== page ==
{Listen to the audio of this week's challenge}
Be sure to complete your deposit for your 26 weeks savings challenge - details below.

This week's challenge is to start OR review your investments for retirement!

This is challenge 3 of 4 in the investing series.

Note: If you are outside of the U.S. be sure to research the equivalents in your country for the tools and suggestions mentioned throughout this investing series.

So let's get into it - there are two avenues in which you can save for retirement:

1. Your employer retirement savings plan (For people with an employer)

This type of retirement savings plan is specific to people who work for an employer. If you are self-employed or own a business then this is not an option for you so skip to the next section below.

If your employer offers a retirement plan it's a good idea to take advantage of it (although investment options might be very limited). In the U.S. the most common retirement savings options offered by employers are the 401(k), 403(b), 457(b) and IRAs. In addition, many employers will offer a match which is essentially free money, up to a certain percentage of your contribution.


2. Your self created retirement savings

This type of retirement savings plan is a saving plan that you can set up independent of any employer e.g. setting up an IRA. If you are self-employed or a business owner, you are eligible for this type of retirement savings account. (Click HERE to learn more about the different retirement accounts in the US specific to business owners)

If you are employed by a company or an organization etc, you can set up this type of retirement savings in addition to your employers plan.

Pre-tax vs. post-tax contributions

Pre-tax contributions

When it comes to pre-tax contributions, the contributions you make to your 401(k), 403(b), 457(b) and traditional IRA are made before your income is taxed, which means that a larger amount of money is working for you in the stock market (your contributions plus the taxes are all invested) compared to when you contribute post tax (If you are outside the U.S. this may or may not be applicable to you).

However when you reach retirement, you will be required to pay income tax on your withdrawals. In my opinion though, the growth of pre-tax contributions, especially over time, will most likely far out weigh any taxes you incur come retirement.


Post-tax contributions

When it comes to post tax contributions, (in the U.S. this is specifically in a ROTH IRA), since you'll be contributing after taxes, a smaller amount of money is working for you (depending on your tax rate, it could be 25% to 40% less money), the benefit of this however is that come retirement, you won't have to worry about taxes on your withdrawal and this is a major plus if tax rates are higher then.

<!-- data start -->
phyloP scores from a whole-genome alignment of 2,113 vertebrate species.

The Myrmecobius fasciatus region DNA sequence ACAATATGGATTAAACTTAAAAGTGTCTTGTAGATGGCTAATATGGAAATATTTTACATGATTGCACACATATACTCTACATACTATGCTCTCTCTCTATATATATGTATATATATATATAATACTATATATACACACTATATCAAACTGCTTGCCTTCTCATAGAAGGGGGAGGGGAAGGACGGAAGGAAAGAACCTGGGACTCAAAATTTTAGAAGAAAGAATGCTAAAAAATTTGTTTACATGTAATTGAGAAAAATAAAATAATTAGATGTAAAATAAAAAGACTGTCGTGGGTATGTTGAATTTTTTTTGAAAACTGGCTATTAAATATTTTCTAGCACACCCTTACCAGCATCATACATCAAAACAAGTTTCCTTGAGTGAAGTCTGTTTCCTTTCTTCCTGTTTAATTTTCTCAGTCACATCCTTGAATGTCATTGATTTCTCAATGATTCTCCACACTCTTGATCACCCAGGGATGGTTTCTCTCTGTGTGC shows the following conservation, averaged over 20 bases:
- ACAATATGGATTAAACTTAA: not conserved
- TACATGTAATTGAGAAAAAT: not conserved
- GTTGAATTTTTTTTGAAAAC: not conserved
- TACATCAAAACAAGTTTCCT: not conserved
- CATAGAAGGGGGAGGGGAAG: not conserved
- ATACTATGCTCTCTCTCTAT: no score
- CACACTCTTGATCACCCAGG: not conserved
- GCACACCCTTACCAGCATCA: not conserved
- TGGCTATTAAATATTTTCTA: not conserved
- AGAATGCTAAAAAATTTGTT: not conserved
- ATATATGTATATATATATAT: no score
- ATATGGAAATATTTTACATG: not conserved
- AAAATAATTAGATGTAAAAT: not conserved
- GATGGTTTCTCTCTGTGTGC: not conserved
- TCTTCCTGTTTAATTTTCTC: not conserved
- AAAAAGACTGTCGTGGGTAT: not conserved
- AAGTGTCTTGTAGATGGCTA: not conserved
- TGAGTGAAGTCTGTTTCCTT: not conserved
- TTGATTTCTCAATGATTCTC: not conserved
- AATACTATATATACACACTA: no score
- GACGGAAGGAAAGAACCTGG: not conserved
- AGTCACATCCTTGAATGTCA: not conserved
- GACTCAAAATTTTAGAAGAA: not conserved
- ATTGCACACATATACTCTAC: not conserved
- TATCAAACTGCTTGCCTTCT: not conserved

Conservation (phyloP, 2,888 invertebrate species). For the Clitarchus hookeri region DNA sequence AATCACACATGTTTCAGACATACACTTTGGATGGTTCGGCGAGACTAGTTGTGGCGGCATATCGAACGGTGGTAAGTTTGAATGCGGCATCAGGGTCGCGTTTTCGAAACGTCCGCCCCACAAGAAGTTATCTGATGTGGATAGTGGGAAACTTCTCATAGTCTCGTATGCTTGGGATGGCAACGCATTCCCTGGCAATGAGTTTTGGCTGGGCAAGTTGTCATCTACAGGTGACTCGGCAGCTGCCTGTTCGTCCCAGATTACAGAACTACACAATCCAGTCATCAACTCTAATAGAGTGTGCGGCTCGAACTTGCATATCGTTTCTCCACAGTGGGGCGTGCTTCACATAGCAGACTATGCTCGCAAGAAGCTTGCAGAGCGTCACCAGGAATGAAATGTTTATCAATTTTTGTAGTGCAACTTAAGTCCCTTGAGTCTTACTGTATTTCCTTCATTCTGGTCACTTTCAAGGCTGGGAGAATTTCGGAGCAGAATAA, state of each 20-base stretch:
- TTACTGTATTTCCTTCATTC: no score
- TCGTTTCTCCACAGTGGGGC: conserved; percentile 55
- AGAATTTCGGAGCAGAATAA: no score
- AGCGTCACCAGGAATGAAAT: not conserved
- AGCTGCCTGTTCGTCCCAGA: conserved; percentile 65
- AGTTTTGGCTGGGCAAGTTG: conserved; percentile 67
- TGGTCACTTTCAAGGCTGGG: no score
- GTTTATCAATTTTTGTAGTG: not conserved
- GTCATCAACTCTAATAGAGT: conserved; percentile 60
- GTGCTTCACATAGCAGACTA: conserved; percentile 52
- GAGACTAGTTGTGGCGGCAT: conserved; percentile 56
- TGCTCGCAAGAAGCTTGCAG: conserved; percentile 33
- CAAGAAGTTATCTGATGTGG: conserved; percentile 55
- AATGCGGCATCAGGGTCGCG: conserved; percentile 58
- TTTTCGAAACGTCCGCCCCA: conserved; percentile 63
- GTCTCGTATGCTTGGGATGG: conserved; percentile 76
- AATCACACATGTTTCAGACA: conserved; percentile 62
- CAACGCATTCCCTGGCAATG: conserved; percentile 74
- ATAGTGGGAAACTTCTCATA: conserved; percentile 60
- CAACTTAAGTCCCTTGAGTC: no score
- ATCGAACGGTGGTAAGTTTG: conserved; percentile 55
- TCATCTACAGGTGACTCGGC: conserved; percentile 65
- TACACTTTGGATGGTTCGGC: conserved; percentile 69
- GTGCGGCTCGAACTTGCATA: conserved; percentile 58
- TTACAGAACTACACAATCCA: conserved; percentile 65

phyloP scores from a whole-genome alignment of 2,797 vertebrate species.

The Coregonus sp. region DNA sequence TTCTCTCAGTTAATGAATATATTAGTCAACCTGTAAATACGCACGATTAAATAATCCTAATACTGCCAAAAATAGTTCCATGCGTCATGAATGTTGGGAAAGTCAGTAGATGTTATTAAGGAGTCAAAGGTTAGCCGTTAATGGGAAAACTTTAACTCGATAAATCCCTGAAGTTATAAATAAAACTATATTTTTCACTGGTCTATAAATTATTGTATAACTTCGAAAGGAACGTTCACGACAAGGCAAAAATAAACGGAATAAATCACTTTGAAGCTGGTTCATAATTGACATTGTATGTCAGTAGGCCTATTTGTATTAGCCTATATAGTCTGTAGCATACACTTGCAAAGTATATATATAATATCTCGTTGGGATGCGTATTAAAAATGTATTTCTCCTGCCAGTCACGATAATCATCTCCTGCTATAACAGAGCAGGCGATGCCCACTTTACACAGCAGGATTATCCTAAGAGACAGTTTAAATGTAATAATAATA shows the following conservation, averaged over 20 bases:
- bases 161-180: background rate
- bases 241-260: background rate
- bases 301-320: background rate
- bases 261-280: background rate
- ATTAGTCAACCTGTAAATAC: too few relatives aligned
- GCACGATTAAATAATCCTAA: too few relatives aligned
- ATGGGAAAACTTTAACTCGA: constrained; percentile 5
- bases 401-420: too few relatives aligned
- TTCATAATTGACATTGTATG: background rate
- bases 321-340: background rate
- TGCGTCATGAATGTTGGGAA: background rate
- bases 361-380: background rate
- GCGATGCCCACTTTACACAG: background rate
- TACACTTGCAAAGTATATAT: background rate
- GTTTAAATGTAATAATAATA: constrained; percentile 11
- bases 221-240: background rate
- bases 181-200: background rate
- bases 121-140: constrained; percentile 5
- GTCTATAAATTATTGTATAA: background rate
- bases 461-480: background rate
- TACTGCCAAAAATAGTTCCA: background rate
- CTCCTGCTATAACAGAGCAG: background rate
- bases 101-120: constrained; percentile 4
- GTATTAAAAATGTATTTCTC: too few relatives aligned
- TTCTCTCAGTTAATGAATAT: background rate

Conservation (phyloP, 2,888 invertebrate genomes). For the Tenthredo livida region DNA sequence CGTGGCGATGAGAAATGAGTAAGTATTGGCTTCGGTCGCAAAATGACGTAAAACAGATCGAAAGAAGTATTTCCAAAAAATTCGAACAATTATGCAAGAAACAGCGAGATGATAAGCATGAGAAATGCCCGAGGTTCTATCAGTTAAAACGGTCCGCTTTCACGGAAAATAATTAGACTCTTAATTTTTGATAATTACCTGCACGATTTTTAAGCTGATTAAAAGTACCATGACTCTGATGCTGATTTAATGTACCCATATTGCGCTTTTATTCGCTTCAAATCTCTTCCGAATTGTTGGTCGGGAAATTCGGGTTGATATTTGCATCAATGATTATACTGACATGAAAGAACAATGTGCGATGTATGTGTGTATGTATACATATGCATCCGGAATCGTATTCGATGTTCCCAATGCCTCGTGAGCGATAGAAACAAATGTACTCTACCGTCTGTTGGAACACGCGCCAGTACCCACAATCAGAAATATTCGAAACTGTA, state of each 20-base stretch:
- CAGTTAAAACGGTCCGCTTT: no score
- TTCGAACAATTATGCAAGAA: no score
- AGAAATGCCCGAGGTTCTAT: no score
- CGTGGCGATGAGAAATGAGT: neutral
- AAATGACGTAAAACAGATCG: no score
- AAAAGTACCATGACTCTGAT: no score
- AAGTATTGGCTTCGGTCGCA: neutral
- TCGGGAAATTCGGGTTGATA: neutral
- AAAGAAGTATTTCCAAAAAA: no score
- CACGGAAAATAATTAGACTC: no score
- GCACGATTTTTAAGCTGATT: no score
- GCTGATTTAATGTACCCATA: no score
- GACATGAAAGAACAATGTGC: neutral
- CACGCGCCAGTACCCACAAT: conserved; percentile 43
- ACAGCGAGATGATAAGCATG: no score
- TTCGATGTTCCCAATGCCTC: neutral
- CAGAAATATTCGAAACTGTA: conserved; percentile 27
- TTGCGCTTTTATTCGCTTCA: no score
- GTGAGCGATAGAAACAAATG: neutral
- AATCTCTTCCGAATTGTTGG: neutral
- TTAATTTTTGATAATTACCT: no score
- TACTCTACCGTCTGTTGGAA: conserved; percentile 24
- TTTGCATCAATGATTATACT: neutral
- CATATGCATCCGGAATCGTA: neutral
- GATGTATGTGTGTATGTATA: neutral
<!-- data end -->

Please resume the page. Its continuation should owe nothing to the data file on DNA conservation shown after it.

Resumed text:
One important thing to keep in mind though, is that contribution limits for the ROTH IRA (and also the traditional IRA) are MUCH LOWER (by ~$12,000) than the 401(k), 403(b) or 457(b) etc, so the total amount you can save in an IRA is very limited. My recommendation is that if you qualify, do both - contribute to both a ROTH IRA and to your employer sponsored retirement savings account. You can then set a goal to max both of these account types out. The end result is more money for you at retirement regardless of taxes.


Important note on taxes

Retirement lasts upwards of 20 plus years, which means when you retire, you are not instantly withdrawing all your money in one go to be taxed.

Your money will still have more time to grow (conservatively) AND many people should be spending less in retirement compared to the years prior to retirement because their kids are out of school and hopefully independent, their mortgage should be paid off etc - all part of having a good financial plan - and so your taxable withdrawals are more likely to be at a lower tax bracket.

Ok, now all that is out of the way, your challenge this week is to use the downloadable checklist on this page to work on starting or reviewing your investments for retirement.

Be sure to review the checklist as it contains additional details on investing for retirement.

One more investing challenge to go! But we'll be taking a breather from investing next week as I realize you might need time to complete your action items thus far in the investing series.

By the way, here's a calculator to help you determine how much you need to save for retirement.

P.S. Don't forget to share your progress in the Facebook group!

Important to note

 It's important to understand that your investments in the stock market are not guaranteed and neither are they insured, as a result, investing in the stock market means you are assuming risk. However, if you have the right objectives and a proper investment plan based on those objectives you should be just fine.

To learn more be sure to check out the investing section on the Clever Girl Finance blog HERE

I also recommend a great book on investing for beginners called "A Beginner's Guide to Investing: How to Grow Your Money the Smart and Easy Way" by Alex Frey HERE.

And finally be sure to reach out to a financial advisor if you have specific investing questions.


It's week 16 of The 26 week savings challenge!

This week, your savings deposit amount is $63.00

(If you've been consistent with your deposits, this week's deposit will bring your balance to $528!)


  1. Make your transfer.
  2. Check off this week's amount on your savings challenge schedule.
  3. Share your progress in the Facebook group!

Note: This challenge will be on-going throughout this accountability program in addition to your other weekly challenges.